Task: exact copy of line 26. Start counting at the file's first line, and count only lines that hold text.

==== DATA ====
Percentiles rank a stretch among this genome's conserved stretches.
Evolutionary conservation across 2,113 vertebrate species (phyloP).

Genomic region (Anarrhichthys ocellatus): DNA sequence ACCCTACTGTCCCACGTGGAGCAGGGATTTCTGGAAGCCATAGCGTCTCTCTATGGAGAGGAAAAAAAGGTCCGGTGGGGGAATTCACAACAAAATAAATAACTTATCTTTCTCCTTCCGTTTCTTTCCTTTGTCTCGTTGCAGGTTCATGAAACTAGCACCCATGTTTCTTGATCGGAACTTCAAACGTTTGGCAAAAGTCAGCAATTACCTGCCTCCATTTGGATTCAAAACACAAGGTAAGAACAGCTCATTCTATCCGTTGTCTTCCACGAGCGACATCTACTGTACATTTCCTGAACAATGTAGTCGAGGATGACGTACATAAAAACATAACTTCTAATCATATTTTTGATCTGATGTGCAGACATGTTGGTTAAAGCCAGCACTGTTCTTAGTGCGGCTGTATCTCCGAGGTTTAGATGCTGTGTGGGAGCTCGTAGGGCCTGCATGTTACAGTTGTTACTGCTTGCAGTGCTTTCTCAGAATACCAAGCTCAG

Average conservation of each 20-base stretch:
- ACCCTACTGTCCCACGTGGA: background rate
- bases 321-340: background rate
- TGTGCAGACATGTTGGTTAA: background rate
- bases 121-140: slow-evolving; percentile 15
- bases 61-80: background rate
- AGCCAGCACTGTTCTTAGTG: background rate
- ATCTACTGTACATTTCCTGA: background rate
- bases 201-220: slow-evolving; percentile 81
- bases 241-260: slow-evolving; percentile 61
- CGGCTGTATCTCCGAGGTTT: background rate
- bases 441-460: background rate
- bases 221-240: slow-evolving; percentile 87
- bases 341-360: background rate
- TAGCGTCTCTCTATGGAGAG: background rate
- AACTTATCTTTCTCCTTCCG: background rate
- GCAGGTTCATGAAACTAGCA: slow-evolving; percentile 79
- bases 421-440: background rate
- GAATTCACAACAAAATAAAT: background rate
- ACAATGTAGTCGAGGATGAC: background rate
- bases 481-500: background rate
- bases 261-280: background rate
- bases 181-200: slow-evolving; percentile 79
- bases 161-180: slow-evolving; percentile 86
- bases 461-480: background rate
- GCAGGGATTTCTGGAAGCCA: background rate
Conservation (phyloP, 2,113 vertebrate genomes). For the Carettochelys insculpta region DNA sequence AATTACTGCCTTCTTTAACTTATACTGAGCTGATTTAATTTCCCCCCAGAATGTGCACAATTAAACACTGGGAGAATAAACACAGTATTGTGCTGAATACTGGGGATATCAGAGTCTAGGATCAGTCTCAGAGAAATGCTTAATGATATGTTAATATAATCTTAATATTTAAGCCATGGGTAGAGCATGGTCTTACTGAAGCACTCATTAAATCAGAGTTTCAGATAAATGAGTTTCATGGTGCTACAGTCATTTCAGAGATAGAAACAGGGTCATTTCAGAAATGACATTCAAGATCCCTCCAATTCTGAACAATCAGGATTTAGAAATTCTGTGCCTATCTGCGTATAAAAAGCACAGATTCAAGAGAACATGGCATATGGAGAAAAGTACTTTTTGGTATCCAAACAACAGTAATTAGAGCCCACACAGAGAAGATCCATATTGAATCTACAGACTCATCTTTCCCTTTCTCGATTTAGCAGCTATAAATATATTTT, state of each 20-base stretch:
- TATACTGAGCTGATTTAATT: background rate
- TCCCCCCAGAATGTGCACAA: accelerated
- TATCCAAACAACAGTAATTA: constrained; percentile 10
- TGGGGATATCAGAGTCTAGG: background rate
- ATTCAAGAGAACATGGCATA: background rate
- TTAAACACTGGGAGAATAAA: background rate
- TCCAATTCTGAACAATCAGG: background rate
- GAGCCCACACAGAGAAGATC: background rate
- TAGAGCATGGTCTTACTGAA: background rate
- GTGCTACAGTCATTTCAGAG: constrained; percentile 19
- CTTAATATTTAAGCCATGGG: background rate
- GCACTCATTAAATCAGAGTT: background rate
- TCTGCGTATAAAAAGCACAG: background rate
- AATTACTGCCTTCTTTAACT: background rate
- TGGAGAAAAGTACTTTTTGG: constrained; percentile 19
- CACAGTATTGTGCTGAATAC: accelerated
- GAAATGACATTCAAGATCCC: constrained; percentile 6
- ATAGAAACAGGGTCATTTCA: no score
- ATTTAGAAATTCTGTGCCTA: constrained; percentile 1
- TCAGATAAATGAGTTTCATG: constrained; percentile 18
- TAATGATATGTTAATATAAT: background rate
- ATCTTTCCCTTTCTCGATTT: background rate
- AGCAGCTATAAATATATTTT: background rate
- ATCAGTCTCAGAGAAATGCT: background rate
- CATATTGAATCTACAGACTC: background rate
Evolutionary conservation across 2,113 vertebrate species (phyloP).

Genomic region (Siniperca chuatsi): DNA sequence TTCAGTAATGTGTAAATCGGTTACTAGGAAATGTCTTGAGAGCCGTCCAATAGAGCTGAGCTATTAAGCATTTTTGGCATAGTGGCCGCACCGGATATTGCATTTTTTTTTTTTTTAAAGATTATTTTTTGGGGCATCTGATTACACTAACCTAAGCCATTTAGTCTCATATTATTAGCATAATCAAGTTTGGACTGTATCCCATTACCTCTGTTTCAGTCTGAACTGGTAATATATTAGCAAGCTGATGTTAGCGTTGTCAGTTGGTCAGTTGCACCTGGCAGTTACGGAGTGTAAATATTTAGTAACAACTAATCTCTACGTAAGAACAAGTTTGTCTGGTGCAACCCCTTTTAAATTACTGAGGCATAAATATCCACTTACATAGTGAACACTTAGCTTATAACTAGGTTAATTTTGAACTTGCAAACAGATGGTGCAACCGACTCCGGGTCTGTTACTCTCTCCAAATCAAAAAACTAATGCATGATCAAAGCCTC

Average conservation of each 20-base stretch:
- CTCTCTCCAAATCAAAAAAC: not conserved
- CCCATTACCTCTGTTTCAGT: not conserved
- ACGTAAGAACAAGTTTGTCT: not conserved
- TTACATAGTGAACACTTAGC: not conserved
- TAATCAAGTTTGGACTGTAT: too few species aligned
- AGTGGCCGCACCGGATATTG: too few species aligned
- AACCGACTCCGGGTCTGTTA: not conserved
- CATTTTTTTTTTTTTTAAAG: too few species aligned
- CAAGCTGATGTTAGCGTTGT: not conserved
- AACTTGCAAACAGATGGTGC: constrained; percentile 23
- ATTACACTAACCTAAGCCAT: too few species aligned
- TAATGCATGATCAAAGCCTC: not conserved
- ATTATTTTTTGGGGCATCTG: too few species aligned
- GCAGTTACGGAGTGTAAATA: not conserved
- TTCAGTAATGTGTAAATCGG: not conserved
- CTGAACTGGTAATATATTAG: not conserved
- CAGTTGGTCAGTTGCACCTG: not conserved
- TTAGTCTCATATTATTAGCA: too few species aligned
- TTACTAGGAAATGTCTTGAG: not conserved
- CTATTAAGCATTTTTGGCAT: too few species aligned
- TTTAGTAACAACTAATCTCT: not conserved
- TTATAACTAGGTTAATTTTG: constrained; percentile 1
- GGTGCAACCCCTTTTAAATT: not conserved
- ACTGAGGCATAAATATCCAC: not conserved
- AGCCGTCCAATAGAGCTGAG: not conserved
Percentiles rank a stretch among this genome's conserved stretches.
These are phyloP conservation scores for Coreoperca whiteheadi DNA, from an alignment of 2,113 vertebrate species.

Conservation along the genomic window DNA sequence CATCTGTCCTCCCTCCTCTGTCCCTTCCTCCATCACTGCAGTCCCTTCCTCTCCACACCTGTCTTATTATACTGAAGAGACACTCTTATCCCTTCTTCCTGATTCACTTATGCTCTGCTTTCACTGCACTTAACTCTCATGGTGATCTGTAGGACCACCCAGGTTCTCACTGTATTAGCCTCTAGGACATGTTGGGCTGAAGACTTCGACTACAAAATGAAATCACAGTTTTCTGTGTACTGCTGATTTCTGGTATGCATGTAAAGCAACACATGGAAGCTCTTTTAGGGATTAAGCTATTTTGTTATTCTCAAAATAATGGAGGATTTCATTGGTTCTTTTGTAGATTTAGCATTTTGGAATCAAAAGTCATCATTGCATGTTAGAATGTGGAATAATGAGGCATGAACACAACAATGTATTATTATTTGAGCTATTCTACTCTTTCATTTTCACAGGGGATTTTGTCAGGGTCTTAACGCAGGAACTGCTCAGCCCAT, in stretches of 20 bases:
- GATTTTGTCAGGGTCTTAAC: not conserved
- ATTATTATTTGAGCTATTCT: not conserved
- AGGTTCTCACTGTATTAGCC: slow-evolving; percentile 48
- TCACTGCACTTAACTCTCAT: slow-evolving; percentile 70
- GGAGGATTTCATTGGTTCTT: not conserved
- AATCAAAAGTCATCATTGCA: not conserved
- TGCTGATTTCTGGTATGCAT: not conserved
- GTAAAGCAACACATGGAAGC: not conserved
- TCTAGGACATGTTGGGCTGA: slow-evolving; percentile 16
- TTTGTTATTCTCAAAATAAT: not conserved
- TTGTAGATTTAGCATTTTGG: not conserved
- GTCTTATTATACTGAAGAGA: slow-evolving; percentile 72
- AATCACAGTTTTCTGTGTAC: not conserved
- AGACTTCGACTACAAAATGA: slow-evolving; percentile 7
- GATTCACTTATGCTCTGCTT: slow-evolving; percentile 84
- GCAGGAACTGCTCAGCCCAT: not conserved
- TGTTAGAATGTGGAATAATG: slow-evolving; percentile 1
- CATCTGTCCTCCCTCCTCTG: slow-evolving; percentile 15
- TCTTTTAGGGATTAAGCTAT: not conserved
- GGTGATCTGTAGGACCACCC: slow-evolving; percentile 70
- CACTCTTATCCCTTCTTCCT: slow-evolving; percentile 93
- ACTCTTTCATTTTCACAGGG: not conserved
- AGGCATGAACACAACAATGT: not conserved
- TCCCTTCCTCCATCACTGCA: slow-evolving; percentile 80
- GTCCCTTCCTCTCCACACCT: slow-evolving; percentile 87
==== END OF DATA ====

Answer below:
- bases 181-200: slow-evolving; percentile 79